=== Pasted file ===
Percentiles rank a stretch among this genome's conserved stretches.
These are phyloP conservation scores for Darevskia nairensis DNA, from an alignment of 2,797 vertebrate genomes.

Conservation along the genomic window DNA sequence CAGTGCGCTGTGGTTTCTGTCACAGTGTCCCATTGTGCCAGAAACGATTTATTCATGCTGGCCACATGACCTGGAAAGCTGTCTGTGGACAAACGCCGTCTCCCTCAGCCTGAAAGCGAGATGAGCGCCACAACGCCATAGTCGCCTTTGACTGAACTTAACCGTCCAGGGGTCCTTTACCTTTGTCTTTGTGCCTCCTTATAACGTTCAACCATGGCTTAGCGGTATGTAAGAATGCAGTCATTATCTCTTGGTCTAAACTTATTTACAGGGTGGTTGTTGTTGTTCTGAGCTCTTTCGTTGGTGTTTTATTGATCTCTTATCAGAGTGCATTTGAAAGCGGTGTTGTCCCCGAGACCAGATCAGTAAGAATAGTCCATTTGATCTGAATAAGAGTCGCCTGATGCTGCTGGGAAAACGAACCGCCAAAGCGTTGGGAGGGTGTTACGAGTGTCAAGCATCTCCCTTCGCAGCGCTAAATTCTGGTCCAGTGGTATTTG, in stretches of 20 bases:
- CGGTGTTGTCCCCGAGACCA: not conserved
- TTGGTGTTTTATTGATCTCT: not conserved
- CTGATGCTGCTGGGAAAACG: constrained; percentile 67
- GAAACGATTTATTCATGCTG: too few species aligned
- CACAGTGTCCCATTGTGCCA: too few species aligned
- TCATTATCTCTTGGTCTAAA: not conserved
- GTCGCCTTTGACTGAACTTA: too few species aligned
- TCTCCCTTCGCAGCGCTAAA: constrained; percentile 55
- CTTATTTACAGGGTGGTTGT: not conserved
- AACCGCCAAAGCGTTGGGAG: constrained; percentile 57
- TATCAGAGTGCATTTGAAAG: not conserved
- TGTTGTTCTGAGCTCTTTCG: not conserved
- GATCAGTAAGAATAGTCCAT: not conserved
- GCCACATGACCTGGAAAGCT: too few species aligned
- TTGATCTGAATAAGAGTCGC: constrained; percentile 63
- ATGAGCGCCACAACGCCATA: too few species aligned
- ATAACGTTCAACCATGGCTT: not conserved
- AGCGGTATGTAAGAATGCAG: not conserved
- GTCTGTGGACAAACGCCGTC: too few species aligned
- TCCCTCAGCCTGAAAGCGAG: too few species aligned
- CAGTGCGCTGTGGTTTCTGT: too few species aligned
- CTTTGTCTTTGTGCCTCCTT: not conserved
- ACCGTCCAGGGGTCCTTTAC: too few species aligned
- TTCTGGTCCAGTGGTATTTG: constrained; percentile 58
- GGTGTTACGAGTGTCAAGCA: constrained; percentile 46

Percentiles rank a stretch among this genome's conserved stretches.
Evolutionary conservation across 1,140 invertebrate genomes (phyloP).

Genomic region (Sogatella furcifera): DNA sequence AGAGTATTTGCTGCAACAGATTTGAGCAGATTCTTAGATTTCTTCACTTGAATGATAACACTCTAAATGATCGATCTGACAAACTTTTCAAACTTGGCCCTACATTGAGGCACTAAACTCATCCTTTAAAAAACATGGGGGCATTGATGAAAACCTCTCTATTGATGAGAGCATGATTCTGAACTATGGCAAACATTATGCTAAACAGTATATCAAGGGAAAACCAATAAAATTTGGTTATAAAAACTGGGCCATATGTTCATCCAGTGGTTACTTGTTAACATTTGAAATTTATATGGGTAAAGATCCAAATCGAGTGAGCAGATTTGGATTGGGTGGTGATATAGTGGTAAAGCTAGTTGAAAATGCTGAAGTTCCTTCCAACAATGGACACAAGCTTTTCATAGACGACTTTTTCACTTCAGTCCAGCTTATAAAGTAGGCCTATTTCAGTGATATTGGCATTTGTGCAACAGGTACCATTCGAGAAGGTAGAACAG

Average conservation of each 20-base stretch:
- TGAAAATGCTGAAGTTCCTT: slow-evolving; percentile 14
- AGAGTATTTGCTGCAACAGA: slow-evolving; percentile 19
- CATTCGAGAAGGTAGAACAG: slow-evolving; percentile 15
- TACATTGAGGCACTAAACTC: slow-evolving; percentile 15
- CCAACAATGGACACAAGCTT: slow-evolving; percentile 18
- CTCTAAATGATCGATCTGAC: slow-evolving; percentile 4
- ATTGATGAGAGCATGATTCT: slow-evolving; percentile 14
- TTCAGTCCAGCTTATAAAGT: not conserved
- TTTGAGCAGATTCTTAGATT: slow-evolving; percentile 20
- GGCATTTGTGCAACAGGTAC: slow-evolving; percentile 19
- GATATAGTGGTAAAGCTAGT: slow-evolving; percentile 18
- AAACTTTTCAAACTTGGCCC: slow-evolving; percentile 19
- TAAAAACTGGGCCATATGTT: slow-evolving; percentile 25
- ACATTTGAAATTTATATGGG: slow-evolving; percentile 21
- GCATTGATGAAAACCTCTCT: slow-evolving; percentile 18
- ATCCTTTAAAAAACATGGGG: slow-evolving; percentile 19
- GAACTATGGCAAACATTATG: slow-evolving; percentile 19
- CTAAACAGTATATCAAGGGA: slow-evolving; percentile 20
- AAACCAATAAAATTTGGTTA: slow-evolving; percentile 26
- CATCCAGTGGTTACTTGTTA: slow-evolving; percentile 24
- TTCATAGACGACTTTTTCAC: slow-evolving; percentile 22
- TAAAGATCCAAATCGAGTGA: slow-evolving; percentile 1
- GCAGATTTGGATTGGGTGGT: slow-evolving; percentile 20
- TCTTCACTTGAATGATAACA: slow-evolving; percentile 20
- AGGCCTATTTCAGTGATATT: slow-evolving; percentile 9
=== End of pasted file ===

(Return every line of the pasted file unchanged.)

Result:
Percentiles rank a stretch among this genome's conserved stretches.
These are phyloP conservation scores for Darevskia nairensis DNA, from an alignment of 2,797 vertebrate genomes.

Conservation along the genomic window DNA sequence CAGTGCGCTGTGGTTTCTGTCACAGTGTCCCATTGTGCCAGAAACGATTTATTCATGCTGGCCACATGACCTGGAAAGCTGTCTGTGGACAAACGCCGTCTCCCTCAGCCTGAAAGCGAGATGAGCGCCACAACGCCATAGTCGCCTTTGACTGAACTTAACCGTCCAGGGGTCCTTTACCTTTGTCTTTGTGCCTCCTTATAACGTTCAACCATGGCTTAGCGGTATGTAAGAATGCAGTCATTATCTCTTGGTCTAAACTTATTTACAGGGTGGTTGTTGTTGTTCTGAGCTCTTTCGTTGGTGTTTTATTGATCTCTTATCAGAGTGCATTTGAAAGCGGTGTTGTCCCCGAGACCAGATCAGTAAGAATAGTCCATTTGATCTGAATAAGAGTCGCCTGATGCTGCTGGGAAAACGAACCGCCAAAGCGTTGGGAGGGTGTTACGAGTGTCAAGCATCTCCCTTCGCAGCGCTAAATTCTGGTCCAGTGGTATTTG, in stretches of 20 bases:
- CGGTGTTGTCCCCGAGACCA: not conserved
- TTGGTGTTTTATTGATCTCT: not conserved
- CTGATGCTGCTGGGAAAACG: constrained; percentile 67
- GAAACGATTTATTCATGCTG: too few species aligned
- CACAGTGTCCCATTGTGCCA: too few species aligned
- TCATTATCTCTTGGTCTAAA: not conserved
- GTCGCCTTTGACTGAACTTA: too few species aligned
- TCTCCCTTCGCAGCGCTAAA: constrained; percentile 55
- CTTATTTACAGGGTGGTTGT: not conserved
- AACCGCCAAAGCGTTGGGAG: constrained; percentile 57
- TATCAGAGTGCATTTGAAAG: not conserved
- TGTTGTTCTGAGCTCTTTCG: not conserved
- GATCAGTAAGAATAGTCCAT: not conserved
- GCCACATGACCTGGAAAGCT: too few species aligned
- TTGATCTGAATAAGAGTCGC: constrained; percentile 63
- ATGAGCGCCACAACGCCATA: too few species aligned
- ATAACGTTCAACCATGGCTT: not conserved
- AGCGGTATGTAAGAATGCAG: not conserved
- GTCTGTGGACAAACGCCGTC: too few species aligned
- TCCCTCAGCCTGAAAGCGAG: too few species aligned
- CAGTGCGCTGTGGTTTCTGT: too few species aligned
- CTTTGTCTTTGTGCCTCCTT: not conserved
- ACCGTCCAGGGGTCCTTTAC: too few species aligned
- TTCTGGTCCAGTGGTATTTG: constrained; percentile 58
- GGTGTTACGAGTGTCAAGCA: constrained; percentile 46

Percentiles rank a stretch among this genome's conserved stretches.
Evolutionary conservation across 1,140 invertebrate genomes (phyloP).

Genomic region (Sogatella furcifera): DNA sequence AGAGTATTTGCTGCAACAGATTTGAGCAGATTCTTAGATTTCTTCACTTGAATGATAACACTCTAAATGATCGATCTGACAAACTTTTCAAACTTGGCCCTACATTGAGGCACTAAACTCATCCTTTAAAAAACATGGGGGCATTGATGAAAACCTCTCTATTGATGAGAGCATGATTCTGAACTATGGCAAACATTATGCTAAACAGTATATCAAGGGAAAACCAATAAAATTTGGTTATAAAAACTGGGCCATATGTTCATCCAGTGGTTACTTGTTAACATTTGAAATTTATATGGGTAAAGATCCAAATCGAGTGAGCAGATTTGGATTGGGTGGTGATATAGTGGTAAAGCTAGTTGAAAATGCTGAAGTTCCTTCCAACAATGGACACAAGCTTTTCATAGACGACTTTTTCACTTCAGTCCAGCTTATAAAGTAGGCCTATTTCAGTGATATTGGCATTTGTGCAACAGGTACCATTCGAGAAGGTAGAACAG

Average conservation of each 20-base stretch:
- TGAAAATGCTGAAGTTCCTT: slow-evolving; percentile 14
- AGAGTATTTGCTGCAACAGA: slow-evolving; percentile 19
- CATTCGAGAAGGTAGAACAG: slow-evolving; percentile 15
- TACATTGAGGCACTAAACTC: slow-evolving; percentile 15
- CCAACAATGGACACAAGCTT: slow-evolving; percentile 18
- CTCTAAATGATCGATCTGAC: slow-evolving; percentile 4
- ATTGATGAGAGCATGATTCT: slow-evolving; percentile 14
- TTCAGTCCAGCTTATAAAGT: not conserved
- TTTGAGCAGATTCTTAGATT: slow-evolving; percentile 20
- GGCATTTGTGCAACAGGTAC: slow-evolving; percentile 19
- GATATAGTGGTAAAGCTAGT: slow-evolving; percentile 18
- AAACTTTTCAAACTTGGCCC: slow-evolving; percentile 19
- TAAAAACTGGGCCATATGTT: slow-evolving; percentile 25
- ACATTTGAAATTTATATGGG: slow-evolving; percentile 21
- GCATTGATGAAAACCTCTCT: slow-evolving; percentile 18
- ATCCTTTAAAAAACATGGGG: slow-evolving; percentile 19
- GAACTATGGCAAACATTATG: slow-evolving; percentile 19
- CTAAACAGTATATCAAGGGA: slow-evolving; percentile 20
- AAACCAATAAAATTTGGTTA: slow-evolving; percentile 26
- CATCCAGTGGTTACTTGTTA: slow-evolving; percentile 24
- TTCATAGACGACTTTTTCAC: slow-evolving; percentile 22
- TAAAGATCCAAATCGAGTGA: slow-evolving; percentile 1
- GCAGATTTGGATTGGGTGGT: slow-evolving; percentile 20
- TCTTCACTTGAATGATAACA: slow-evolving; percentile 20
- AGGCCTATTTCAGTGATATT: slow-evolving; percentile 9